"This job would be great if it weren't for all these darn customers."
Come on - be honest. You may not have said it out loud, but you've certainly thought it. We've all felt that way at one time or another. Especially in this business, it often seems like customers are a barrier to making a buck - or staying sane. The supplier/repair shop dynamic is often one of give and take: You give and the customer takes.
Of course, customers are the sole reason you're in business, and without them all sorts of good things would happen: Your delivery vehicles would remain idle and clean, those incessantly ringing phones would be hushed and delivery totes would stop piling up in the back room. Then again, you'd also be out of business.
Customers are a necessity, so we all learn to love them. That's easier said than done considering all of the things they do make your day a real challenge.
Consider returns. One quarter of all the parts you send out the door with your driver will be back as a return. I would estimate, however, that the majority of the returns are sent back by a minority of your customers. Your return rates can be an interesting statistic, since the number and frequency of these returns can pinpoint those shops that are succeeding and which ones are struggling.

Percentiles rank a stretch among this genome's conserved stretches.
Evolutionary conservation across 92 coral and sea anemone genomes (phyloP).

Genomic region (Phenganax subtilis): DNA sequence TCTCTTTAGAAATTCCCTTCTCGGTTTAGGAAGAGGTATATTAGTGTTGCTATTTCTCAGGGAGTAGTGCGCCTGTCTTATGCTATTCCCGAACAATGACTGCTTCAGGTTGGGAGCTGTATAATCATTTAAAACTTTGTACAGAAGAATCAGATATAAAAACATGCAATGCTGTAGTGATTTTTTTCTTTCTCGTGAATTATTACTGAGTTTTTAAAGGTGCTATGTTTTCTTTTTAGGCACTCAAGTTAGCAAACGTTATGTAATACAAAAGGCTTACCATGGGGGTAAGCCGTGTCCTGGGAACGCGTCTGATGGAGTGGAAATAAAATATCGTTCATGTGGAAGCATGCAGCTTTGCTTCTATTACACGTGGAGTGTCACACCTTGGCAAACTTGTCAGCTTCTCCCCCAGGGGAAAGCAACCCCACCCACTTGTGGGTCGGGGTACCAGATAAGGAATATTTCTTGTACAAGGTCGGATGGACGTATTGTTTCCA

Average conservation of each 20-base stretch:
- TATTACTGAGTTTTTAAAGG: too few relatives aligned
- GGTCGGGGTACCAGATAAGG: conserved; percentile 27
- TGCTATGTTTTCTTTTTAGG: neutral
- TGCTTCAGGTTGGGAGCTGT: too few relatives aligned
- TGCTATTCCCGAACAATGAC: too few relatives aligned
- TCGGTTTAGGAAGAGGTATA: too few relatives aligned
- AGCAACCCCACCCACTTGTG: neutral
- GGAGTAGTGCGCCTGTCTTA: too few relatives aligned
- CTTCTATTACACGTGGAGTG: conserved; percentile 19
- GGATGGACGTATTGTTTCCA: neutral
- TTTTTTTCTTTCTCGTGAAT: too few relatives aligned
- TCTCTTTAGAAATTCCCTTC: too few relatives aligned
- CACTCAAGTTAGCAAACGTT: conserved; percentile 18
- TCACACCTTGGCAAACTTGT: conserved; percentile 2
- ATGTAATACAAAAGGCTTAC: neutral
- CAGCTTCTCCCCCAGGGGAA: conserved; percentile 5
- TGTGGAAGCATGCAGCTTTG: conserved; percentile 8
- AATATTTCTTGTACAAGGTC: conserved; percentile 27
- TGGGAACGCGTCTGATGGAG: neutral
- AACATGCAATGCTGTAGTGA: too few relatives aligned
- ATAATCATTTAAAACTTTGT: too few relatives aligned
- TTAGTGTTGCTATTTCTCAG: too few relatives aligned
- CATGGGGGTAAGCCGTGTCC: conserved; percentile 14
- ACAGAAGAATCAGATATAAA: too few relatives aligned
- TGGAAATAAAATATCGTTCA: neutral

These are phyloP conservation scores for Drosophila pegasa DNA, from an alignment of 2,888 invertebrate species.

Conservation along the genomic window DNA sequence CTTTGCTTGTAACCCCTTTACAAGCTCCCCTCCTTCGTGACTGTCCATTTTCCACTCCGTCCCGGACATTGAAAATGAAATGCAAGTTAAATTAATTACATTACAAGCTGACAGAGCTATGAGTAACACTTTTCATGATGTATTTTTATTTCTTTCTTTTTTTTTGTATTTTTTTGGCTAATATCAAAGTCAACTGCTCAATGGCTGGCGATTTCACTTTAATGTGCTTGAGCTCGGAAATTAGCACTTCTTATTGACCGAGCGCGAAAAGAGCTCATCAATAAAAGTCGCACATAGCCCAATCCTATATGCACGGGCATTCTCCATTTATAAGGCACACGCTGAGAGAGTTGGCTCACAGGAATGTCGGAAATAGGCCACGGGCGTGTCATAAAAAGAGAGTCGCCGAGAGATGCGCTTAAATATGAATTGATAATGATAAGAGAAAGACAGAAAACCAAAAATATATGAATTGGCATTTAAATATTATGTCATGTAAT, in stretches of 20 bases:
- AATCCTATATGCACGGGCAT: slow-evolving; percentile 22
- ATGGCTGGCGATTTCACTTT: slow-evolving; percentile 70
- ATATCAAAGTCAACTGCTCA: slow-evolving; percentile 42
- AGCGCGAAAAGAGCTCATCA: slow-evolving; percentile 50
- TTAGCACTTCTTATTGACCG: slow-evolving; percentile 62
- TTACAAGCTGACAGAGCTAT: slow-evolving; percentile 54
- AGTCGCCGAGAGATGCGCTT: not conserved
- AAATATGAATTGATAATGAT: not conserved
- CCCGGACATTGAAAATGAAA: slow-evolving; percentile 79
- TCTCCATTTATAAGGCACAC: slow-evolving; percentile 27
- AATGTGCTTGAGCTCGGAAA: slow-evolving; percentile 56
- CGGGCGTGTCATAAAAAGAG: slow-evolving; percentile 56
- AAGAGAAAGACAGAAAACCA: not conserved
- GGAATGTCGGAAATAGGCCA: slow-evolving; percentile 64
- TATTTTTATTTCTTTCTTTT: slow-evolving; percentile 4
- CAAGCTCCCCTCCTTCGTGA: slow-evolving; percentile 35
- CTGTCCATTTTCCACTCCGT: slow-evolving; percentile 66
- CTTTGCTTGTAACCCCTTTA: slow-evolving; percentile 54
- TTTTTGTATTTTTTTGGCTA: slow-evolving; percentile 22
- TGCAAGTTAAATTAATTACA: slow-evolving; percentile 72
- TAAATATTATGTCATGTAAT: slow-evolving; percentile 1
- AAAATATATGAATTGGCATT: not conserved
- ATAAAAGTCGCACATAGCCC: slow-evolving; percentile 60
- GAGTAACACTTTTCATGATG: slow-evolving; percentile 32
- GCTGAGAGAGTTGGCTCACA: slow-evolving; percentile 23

Then consider receivables. How many of your customers stretch their payments beyond 30 days? How many are beyond 60 days? How about 90? From Rhode Island store owner Walter Mclaughlin's comments on page 10, it sounds like more and more shops are asking for such extended "terms." Those who are stringing you along like this probably don't do this for sport; they are more likely struggling to stay afloat.
Finally, consider the sizeable pressures your repair shop customers are under - multiplying vehicle platforms and complexity; technician shortages and personnel issues; equipment purchases; competitive issues; customer headaches; and management problems. It has often been said that a repair shop can lose more money in the front office than it can ever make in the bays. Many of these repair shop owners are former technicians who decided that they wanted to own their own business. They didn't come from business school - they came from a creeper under a car.
Regular, frequent account reviews are essential to gaining a sense of how your customers are doing. Returns and receivables, for example, are two key indicators that show the overall health of a repair shop. If these numbers start to become a problem, call your customer and ask how business is. Offer a helping hand. Your store's relationship with customers doesn't end with each parts run. Their survival is essential to your own.
Customers are a relationship that must be coddled, stroked, prodded, kidded and sometimes, gently kicked in the rear bumper. They are more than a voice on the other end of the phone; they are the future of your business.
Sure, customers can be a pain. But just try running a business without them!